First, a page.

First Amendment topicsAbout the First Amendment
First Amendment lawyers

Past and present

Compiled by Dan O’Neil
Legal intern

By Ronald K. L. Collins
First Amendment scholar

Law is what lawyers make of it. Yet when we think of the law of the First Amendment, we typically think of Supreme Court justices — the likes of Holmes, Brandeis, Black, Brennan, Douglas, Kennedy and Scalia, among others. But it is all too easy to overlook the lawyers who argued the landmark cases we all know.

True, many of us, if pressed, can come up with the name of one First Amendment lawyer — Floyd Abrams. Yet who is aware of his esteemed colleagues in that calling? People like Hayden Covington, the talented lawyer for the Jehovah’s Witnesses, who argued an amazing 44 First Amendment cases in the Supreme Court. Or others like Leo Pfeffer, whose phrase “separation of Church and State” was adopted by the Supreme Court? Or still others, like the amazing Walter Pollak and Walter Nelles, who argued Gitlow v. New York (1925) and California v. Whitney (1927)?

The time is long overdue to recognize the contributions of such lawyers to our First Amendment liberty. To that end, we have compiled a selection — by no means complete — of lawyers who have represented rights claimants in famous First Amendment cases and causes. A brief biographical statement is given for each individual below, followed by a short list of notable First Amendment cases.

This list comprises primarily those who have been involved in Supreme Court litigation. It does not include First Amendment trial lawyers such as Clarence Darrow or First Amendment scholars such as the late Zechariah Chafee, Alexander Meiklejohn or Thomas Emerson, or their contemporary counterparts, such as Steven Shiffrin, Martin Redish or Frederick Schauer, among others.

We hope to add still other names along with expanded profiles. In all of this the objective is the same, namely, to acquire a better understanding of our First Amendment freedoms and to appreciate those who have struggled to realize them.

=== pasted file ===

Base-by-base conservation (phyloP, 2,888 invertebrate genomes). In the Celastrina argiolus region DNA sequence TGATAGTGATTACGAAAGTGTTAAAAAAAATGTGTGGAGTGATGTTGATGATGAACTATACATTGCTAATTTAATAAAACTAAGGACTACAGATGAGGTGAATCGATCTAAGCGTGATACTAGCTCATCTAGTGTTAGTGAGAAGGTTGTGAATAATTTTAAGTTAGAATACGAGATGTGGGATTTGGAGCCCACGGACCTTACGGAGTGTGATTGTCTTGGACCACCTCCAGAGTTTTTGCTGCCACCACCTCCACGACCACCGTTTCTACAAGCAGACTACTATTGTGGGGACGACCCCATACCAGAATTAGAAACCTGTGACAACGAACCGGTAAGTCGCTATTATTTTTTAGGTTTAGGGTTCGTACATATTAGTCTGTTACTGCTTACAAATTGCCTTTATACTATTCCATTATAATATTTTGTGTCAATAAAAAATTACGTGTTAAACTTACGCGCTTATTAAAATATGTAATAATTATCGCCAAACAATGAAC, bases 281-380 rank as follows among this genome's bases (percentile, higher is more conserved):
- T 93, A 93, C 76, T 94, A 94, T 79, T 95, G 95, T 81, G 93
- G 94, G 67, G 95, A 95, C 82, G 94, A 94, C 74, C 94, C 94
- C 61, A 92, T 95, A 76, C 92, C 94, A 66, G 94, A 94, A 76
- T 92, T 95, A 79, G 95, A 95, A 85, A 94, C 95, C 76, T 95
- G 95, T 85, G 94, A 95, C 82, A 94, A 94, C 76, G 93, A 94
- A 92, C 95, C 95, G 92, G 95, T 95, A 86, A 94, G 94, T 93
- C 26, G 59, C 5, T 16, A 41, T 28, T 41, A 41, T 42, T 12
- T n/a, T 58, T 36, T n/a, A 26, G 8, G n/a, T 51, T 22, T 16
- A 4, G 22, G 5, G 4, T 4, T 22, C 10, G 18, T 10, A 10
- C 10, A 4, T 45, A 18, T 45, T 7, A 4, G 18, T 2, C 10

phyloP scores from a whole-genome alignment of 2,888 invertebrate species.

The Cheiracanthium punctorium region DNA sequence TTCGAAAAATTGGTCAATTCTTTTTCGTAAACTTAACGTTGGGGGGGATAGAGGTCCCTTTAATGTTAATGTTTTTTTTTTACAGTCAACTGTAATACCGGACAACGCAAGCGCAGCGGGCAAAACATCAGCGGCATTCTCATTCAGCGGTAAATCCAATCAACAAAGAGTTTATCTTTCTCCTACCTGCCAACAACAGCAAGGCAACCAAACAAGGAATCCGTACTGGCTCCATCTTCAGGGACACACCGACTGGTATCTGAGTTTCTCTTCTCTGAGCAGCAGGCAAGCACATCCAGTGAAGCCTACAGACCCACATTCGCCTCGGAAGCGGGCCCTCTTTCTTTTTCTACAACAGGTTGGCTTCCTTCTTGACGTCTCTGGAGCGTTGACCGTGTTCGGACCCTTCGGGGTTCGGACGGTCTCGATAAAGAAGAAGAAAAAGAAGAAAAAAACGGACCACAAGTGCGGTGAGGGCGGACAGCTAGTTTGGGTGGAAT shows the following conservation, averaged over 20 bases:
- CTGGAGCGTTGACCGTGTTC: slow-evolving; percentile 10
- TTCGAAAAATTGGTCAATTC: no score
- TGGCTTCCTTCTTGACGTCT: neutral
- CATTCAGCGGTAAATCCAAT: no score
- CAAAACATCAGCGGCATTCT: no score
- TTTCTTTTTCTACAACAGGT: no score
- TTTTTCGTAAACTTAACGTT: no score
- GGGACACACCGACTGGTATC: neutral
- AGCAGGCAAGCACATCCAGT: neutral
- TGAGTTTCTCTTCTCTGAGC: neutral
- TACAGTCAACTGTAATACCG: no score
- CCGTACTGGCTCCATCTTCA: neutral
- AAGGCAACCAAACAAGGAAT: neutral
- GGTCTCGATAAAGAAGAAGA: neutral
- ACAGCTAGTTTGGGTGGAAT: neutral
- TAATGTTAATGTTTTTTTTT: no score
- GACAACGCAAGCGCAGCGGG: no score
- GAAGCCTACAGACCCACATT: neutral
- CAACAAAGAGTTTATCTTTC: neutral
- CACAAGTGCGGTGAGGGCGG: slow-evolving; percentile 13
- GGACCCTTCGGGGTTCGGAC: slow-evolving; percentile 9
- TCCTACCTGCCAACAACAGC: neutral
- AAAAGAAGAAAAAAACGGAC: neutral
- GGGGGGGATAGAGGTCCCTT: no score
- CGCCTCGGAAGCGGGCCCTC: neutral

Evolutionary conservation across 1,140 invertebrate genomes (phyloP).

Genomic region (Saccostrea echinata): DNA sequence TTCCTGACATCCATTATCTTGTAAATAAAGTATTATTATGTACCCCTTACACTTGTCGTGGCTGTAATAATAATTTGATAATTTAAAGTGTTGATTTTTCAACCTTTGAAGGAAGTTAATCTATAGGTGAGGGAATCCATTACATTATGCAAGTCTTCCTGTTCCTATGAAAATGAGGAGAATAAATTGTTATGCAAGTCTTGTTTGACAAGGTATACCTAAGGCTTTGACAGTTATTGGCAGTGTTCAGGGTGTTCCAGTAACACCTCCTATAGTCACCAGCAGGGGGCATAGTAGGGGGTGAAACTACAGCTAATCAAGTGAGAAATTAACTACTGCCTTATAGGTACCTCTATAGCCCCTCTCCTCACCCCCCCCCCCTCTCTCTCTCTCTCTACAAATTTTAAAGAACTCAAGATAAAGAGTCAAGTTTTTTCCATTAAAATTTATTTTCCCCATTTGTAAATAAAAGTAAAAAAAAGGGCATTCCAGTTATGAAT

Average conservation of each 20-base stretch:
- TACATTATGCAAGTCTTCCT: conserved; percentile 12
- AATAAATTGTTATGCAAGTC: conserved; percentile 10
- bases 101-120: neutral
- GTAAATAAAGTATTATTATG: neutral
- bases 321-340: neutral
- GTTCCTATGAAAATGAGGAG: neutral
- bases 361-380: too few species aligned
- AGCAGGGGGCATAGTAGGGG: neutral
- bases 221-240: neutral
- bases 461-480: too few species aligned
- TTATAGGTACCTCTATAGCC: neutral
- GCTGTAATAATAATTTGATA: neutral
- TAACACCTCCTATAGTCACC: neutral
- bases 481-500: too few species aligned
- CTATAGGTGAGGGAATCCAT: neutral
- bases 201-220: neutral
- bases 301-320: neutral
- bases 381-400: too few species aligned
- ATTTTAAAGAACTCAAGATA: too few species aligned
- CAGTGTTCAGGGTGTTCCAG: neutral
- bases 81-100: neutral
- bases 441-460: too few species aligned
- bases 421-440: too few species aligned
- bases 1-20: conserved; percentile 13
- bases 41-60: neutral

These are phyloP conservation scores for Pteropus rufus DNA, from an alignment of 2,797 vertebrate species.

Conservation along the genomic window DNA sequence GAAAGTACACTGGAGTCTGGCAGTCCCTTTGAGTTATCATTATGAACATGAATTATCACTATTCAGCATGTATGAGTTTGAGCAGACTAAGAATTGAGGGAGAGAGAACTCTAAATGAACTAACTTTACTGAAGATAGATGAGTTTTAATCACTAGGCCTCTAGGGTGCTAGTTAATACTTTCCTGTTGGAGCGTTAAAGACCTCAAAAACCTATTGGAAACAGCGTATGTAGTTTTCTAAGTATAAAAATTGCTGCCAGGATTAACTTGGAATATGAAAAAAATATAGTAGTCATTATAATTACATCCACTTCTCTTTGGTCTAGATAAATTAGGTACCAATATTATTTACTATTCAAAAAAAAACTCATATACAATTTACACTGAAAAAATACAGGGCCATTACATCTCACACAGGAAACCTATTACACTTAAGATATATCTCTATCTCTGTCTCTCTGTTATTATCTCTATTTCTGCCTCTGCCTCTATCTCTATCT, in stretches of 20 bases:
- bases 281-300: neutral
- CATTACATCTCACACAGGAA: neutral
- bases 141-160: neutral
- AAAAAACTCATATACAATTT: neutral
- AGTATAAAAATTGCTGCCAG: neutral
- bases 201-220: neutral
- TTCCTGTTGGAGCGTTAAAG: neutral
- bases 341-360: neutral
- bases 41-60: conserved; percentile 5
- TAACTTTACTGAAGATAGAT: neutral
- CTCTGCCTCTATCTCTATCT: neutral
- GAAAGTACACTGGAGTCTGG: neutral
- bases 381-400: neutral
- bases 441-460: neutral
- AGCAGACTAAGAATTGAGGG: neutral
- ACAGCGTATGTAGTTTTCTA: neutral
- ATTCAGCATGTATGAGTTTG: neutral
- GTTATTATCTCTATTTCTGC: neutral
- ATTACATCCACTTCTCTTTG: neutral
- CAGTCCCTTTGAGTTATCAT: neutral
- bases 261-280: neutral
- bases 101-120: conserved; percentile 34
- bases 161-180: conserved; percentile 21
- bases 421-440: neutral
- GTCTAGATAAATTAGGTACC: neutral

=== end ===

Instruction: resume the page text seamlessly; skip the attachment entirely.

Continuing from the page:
FLOYD ABRAMS (1936 - )

Photo: Cahill Gordon & Reindel

Floyd Abrams is today’s best-known First Amendment lawyer. He is a partner in the New York law firm of Cahill Gordon & Reindel and is the William J. Brennan, Jr. Visiting Professor of First Amendment Law at the Columbia Graduate School of Journalism. He has received many awards, including the William J. Brennan, Jr. Award for outstanding contributions to public discourse, and the Learned Hand Award of the American Jewish Committee. Abrams studied under Professor Alexander Bickel at Yale Law School and worked with Bickel on the Pentagon Papers case, New York Times Co. v. United States (1971). Abrams and Bickel also worked together on an amicus brief filed in Branzburg v. Hayes (1972). More recently, he represented reporters Judith Miller and Matthew Cooper in their efforts to avoid revealing confidential sources. He also filed an amicus brief on behalf of The New York Times in Gannett Co. v. DePasquale (1979), among other cases. He is the author of Speaking Freely: Trials of the First Amendment (2005).

McConnell v. Federal Election Commission, 540 U.S. 93 (2003)
United States v. Providence Journal Co., 485 U.S. 693 (1988)
Harper & Row, Publishers, Inc. v. Nation Enterprises, 471 U.S. 539 (1985)
CBS, Inc. v. FCC, 453 U.S. 367 (1981)
Metromedia, Inc. v. San Diego, 453 U.S. 490 (1981)
Smith v. Daily Mail Publishing Co., 443 U.S. 97 (1979)
Herbert v. Lando, 441 U.S. 153 (1979)
Landmark Communications, Inc. v. Virginia, 435 U.S. 829 (1978)
Nixon v. Warner Communications, 435 U.S. 589 (1978) (co-argued with Edward Bennett Williams)
Neb. Press Ass’n v. Stuart, 427 U.S. 539 (1976) (co-argued with Barrett Prettyman Jr.)


Photo: New York Times

Alexander Bickel was born in Romania and came to the United States in 1938. He graduated from Harvard Law School and clerked for Justice Felix Frankfurter. While perhaps best known for his constitutional scholarship with its emphasis on judicial restraint, which he developed while teaching at Yale Law School from 1956 until his death, Bickel also successfully argued one of the most important First Amendment cases of the 20th century — the Pentagon Papers case, New York Times Co. v. United States. Though he described himself as “no First Amendment voluptuary,” it is notable that three justices relied on three different arguments that Bickel had raised in his brief in the Pentagon Papers case. He also authored an amicus brief filed in Branzburg v. Hayes (1972). Among other works, he authored The Morality of Consent (1975) and The Least Dangerous Branch (1962). Bickel died of cancer on Nov. 8, 1974. He was 49.

New York Times Co. v. United States, 403 U.S. 713 (1971)

LEONARD B. BOUDIN (1912-1989)

Photo: Associated Press, 1968